Trotsky and the Jews

Trotsky and the Jews

Trotsky and the Jews

Trotsky and the Jews

Excerpt

The subject of this book, Trotsky and the Jews, is dealt with against the background of Russia in a period of vast political and social change. Because of Trotsky's unique personality and the nature of his impact on his generation, this work must cover much more ground than would at first appear necessary. It has wider ramifications than the life and career of a single person and his attitude to a certain problem. Trotsky was one of the titans of our times; whatever he said and did affected multitudes of people beyond national borders, and there is every reason to believe that his ideas will continue to reverberate for generations to come. Even more significantly, Trotsky should be considered a Jewish case history. He epitomized the predicament of the Diaspora Jew, the product of an environment which had been spiritually unhealthy for centuries. In many respects he was the quintessence of both the sublime and the disruptive in exilic Jewry. Being extremely impetuous and fanatically idealistic, he brought the Jewish tragedy into close focus; and more than anyone else he typified the symptomatic unease of Jewry in the modern age of turbulent change.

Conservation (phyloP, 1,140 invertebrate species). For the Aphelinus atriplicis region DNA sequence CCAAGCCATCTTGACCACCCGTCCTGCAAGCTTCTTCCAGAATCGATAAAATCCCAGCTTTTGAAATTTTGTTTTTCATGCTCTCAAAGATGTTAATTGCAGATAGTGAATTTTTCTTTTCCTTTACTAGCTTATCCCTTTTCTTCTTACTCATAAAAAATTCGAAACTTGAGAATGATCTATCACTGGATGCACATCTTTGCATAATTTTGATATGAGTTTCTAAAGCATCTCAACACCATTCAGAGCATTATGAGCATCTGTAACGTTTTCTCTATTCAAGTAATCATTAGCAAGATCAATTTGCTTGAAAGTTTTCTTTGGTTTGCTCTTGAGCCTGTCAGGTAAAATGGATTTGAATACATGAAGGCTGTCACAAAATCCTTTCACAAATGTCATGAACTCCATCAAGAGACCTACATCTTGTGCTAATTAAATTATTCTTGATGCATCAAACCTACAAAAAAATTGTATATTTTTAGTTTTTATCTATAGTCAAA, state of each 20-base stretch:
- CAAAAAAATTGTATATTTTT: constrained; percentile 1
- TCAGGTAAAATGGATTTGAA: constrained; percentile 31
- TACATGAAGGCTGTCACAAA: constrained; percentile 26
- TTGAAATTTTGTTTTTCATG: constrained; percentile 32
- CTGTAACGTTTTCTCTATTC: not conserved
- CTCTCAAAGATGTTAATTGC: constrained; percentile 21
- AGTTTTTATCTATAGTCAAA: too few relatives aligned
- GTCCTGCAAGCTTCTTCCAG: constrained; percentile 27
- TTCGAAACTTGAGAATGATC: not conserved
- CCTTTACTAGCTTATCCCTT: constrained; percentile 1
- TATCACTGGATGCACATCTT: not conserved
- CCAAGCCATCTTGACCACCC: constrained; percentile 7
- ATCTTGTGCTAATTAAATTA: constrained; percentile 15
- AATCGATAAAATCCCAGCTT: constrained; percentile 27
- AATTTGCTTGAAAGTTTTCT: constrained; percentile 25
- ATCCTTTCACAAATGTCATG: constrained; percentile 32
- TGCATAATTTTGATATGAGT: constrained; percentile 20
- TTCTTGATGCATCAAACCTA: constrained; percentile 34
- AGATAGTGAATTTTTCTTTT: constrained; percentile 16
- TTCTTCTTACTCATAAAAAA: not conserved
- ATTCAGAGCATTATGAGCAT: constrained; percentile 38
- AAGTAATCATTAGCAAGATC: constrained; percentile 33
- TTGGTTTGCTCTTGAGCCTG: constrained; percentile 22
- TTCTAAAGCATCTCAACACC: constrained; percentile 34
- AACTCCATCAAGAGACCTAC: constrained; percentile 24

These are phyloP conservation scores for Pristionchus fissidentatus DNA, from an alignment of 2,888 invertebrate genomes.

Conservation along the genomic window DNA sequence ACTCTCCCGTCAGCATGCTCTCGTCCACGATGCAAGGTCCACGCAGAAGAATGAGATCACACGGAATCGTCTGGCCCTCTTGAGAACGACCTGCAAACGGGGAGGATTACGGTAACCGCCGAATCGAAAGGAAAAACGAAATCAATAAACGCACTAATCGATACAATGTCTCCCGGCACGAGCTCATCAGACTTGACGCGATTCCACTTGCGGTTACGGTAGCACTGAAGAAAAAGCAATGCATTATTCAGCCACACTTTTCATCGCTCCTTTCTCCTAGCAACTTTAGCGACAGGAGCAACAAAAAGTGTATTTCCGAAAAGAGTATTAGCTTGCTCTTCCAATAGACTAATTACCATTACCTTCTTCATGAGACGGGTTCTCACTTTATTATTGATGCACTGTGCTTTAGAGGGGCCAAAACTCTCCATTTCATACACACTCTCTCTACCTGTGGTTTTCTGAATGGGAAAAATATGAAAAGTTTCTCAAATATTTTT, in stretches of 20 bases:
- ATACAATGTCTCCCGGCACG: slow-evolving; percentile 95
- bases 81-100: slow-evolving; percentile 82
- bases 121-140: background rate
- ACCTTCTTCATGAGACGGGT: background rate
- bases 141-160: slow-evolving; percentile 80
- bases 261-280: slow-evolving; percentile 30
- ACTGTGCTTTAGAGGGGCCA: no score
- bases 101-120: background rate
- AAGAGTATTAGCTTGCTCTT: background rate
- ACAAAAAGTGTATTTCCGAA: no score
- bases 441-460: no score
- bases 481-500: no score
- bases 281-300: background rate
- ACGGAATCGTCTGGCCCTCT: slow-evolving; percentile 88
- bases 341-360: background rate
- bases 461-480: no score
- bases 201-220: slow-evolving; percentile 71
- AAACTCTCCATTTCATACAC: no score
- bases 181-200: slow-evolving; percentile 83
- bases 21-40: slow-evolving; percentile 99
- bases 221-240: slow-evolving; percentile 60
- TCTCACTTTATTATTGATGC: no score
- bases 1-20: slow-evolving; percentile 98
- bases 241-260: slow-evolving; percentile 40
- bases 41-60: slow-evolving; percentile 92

Trotsky considered himself an all-out internationalist, but he was never successful in his attempt to cast his Jewishness overboard. Much to his regret, the Judaism he spurned proved to be . . .

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